Have you ever seen that commercial with the little girl and the Ritz
Bits crackers? The announcer is trying to get her to say whether Ritz Bits are the
same as regular Ritz crackers or different.
The little girl tries
various explanations. First, she tells him how they're alike. "So they're
the same?" he asks. "No silly," she answers, "one's little
and one's big." "So they're different," he says. She rolls her
eyes. Finally, in frustration, she says, "Don't you get it?" What is
obvious to her - but difficult to explain - is that they're the same, but different.
The shock / disbelief /
horror / anger is the same. The pain in the chest is the same. The void is the
same. The ache and longing and despair hurt just as much, for just as long.
The difference is nobody believes any of that.
When Nicholas was
diagnosed (shortly after birth) with a heart defect, he was given only a short time to
live. We wanted to bring him home from the hospital, and we were met with some
resistance from family and friends. Many thought that bringing Nicholas home was a terrible
idea. "Oh, My, you'll get attached to him, and it will be much harder on you
when he dies," was the common thread of their thoughts on the matter.
I didn't know how they
thought we had avoided attachment to this point - he was our child, he looked
just like our other children, he was our son! (Can you envision a world
where people have to be talked into taking their new baby home? "Don't worry,
Dear, you'll like him once you get him home and get attached to him.") People
honestly think you can carry a child through pregnancy (to whatever stage the pregnancy
ends), and have no feelings toward or about your child or yourselves as parents unless the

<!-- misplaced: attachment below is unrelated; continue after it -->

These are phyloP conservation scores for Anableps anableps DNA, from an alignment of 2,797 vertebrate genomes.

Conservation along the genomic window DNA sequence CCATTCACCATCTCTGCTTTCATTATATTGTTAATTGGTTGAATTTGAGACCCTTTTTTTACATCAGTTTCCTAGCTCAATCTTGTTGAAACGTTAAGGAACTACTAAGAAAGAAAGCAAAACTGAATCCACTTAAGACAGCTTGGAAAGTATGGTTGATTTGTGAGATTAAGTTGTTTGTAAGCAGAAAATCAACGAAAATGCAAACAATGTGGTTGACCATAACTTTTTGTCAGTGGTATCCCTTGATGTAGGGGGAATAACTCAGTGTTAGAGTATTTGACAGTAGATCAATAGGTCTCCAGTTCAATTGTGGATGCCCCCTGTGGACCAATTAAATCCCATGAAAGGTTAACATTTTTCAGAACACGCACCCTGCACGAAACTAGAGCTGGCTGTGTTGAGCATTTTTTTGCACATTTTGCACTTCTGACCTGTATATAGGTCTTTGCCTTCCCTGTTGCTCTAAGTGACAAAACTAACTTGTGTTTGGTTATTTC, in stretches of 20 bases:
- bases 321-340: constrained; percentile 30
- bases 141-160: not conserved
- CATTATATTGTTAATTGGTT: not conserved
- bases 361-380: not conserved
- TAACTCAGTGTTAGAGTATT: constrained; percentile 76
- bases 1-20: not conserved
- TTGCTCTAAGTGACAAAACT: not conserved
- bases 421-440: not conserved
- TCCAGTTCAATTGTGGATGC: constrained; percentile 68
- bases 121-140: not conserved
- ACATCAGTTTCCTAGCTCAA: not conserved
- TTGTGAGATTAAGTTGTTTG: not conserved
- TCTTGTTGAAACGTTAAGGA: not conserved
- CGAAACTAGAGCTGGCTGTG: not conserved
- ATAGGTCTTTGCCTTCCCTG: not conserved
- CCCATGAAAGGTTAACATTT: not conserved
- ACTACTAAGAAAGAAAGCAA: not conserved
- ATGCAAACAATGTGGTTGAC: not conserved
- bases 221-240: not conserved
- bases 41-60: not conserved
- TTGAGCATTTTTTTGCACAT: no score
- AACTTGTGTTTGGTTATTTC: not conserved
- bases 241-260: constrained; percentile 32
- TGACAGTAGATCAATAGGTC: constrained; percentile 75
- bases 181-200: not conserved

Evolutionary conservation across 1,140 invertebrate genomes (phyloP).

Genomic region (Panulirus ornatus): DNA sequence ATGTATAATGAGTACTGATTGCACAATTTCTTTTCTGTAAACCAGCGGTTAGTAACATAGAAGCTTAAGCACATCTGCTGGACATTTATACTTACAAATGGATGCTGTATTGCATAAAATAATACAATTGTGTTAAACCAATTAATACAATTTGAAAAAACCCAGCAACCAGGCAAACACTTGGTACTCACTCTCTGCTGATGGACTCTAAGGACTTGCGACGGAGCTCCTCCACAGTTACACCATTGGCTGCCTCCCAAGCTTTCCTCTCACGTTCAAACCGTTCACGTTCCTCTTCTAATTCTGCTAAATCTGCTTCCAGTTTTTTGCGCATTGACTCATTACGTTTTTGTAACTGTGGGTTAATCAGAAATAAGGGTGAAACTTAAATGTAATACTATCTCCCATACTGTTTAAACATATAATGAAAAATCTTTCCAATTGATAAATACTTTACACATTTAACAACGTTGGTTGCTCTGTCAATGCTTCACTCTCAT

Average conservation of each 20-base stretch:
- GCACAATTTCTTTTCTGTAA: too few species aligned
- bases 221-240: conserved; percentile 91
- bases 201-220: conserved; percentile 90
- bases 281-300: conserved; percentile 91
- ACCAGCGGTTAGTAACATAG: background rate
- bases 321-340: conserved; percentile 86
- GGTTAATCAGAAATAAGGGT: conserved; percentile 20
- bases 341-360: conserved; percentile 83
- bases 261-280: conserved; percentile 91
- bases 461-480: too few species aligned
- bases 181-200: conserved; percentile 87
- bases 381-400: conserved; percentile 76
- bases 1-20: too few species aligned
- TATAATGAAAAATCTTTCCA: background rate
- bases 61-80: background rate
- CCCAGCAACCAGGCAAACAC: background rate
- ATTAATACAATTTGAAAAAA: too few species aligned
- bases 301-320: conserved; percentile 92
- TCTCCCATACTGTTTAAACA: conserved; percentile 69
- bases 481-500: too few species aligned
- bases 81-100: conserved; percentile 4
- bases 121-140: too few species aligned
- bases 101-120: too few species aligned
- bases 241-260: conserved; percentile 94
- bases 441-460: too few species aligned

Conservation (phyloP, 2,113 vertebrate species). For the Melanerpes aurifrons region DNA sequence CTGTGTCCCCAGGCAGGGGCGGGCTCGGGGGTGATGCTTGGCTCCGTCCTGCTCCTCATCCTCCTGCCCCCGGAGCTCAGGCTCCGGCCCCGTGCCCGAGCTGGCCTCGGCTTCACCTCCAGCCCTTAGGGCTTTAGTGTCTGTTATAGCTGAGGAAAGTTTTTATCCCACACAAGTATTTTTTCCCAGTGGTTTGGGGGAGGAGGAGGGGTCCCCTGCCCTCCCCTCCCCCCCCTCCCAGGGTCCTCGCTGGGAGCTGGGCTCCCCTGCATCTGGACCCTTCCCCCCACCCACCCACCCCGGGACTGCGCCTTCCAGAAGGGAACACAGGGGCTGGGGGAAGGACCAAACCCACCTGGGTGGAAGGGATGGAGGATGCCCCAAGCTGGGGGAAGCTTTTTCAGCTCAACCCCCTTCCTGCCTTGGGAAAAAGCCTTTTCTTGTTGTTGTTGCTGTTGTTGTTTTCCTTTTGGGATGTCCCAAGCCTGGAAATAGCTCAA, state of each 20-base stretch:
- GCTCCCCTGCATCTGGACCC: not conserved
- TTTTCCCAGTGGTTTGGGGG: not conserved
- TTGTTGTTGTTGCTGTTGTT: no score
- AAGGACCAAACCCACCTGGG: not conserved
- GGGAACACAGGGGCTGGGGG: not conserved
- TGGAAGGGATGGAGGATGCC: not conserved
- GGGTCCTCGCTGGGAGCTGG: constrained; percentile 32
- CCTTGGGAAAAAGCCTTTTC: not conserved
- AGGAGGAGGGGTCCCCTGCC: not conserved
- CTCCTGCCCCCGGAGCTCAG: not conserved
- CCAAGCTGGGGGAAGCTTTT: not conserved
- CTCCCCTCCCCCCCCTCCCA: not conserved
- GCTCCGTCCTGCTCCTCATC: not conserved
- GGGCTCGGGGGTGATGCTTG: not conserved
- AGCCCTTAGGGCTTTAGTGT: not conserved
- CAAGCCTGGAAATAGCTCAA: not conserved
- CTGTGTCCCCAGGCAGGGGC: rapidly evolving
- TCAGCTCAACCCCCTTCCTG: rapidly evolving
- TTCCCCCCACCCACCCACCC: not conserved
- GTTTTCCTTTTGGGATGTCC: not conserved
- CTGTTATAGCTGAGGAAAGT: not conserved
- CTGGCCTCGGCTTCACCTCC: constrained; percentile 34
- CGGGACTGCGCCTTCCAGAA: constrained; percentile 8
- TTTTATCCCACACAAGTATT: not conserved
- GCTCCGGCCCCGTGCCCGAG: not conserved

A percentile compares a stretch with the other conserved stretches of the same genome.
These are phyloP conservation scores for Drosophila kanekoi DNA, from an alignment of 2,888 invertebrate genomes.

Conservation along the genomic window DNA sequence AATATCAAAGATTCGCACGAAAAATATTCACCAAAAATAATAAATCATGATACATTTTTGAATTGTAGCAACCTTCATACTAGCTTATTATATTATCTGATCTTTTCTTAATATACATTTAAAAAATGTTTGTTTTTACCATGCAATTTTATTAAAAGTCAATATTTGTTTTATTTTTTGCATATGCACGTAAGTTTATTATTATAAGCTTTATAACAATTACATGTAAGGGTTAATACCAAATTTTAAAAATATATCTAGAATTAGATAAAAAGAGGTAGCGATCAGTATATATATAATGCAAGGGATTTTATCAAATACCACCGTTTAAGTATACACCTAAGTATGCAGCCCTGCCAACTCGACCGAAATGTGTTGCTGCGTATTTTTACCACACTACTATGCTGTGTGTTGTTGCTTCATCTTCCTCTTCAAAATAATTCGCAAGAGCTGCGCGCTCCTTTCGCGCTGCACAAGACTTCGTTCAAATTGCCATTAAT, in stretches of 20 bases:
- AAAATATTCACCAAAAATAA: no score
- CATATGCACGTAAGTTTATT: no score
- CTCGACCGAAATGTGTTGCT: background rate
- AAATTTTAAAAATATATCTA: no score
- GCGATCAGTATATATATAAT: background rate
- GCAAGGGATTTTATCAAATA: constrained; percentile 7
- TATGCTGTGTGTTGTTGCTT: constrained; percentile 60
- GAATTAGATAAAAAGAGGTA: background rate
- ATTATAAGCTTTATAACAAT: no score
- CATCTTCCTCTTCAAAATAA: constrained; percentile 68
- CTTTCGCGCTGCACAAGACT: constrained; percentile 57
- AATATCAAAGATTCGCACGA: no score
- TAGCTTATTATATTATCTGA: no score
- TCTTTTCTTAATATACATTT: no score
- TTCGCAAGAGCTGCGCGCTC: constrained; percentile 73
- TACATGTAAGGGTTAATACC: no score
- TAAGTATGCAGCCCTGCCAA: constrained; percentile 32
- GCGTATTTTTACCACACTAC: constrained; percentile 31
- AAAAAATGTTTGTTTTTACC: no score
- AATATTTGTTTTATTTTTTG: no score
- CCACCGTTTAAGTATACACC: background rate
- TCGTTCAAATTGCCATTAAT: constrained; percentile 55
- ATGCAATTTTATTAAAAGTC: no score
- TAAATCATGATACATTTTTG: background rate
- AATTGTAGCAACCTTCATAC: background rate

child is alive and healthy.
When a baby is expected,
we are told by everyone, including the media, that the birth of a baby is the most blessed
of all life's events, that this new person, who is different from all other persons ever
born, will change our lives forever. And yet when this most blessed and unique
person dies, everybody acts like it's nothing. "Oh, well, better luck
next time." "It's better he died before you got to know him."
"You'll have more babies."
These are some of the
things that make grieving for an infant child complicated - different.
There is no permission given to even feel bad, because you can't have feelings for someone
you didn't know?"
Do I wish Nicholas had
died at birth instead of living six weeks? Of course not. It simply defies
logic to think that any parent would want less time with their child instead of
more. People will say that the grief over the death of an infant is nothing more
than the loss of hopes and dreams for the future....But we also miss that unique
individual who was our first-born or second child or only daughter or whatever. Even
if I'd had another child, Nicholas would still be my only child starting kindergarten this
year. He was his own person with his own place in our family.
When we speak of the
death of a child, age has no place in the discussion of grief.
Don't you get it?
It's the same.
(use if coming from "I just don't understand my friend.")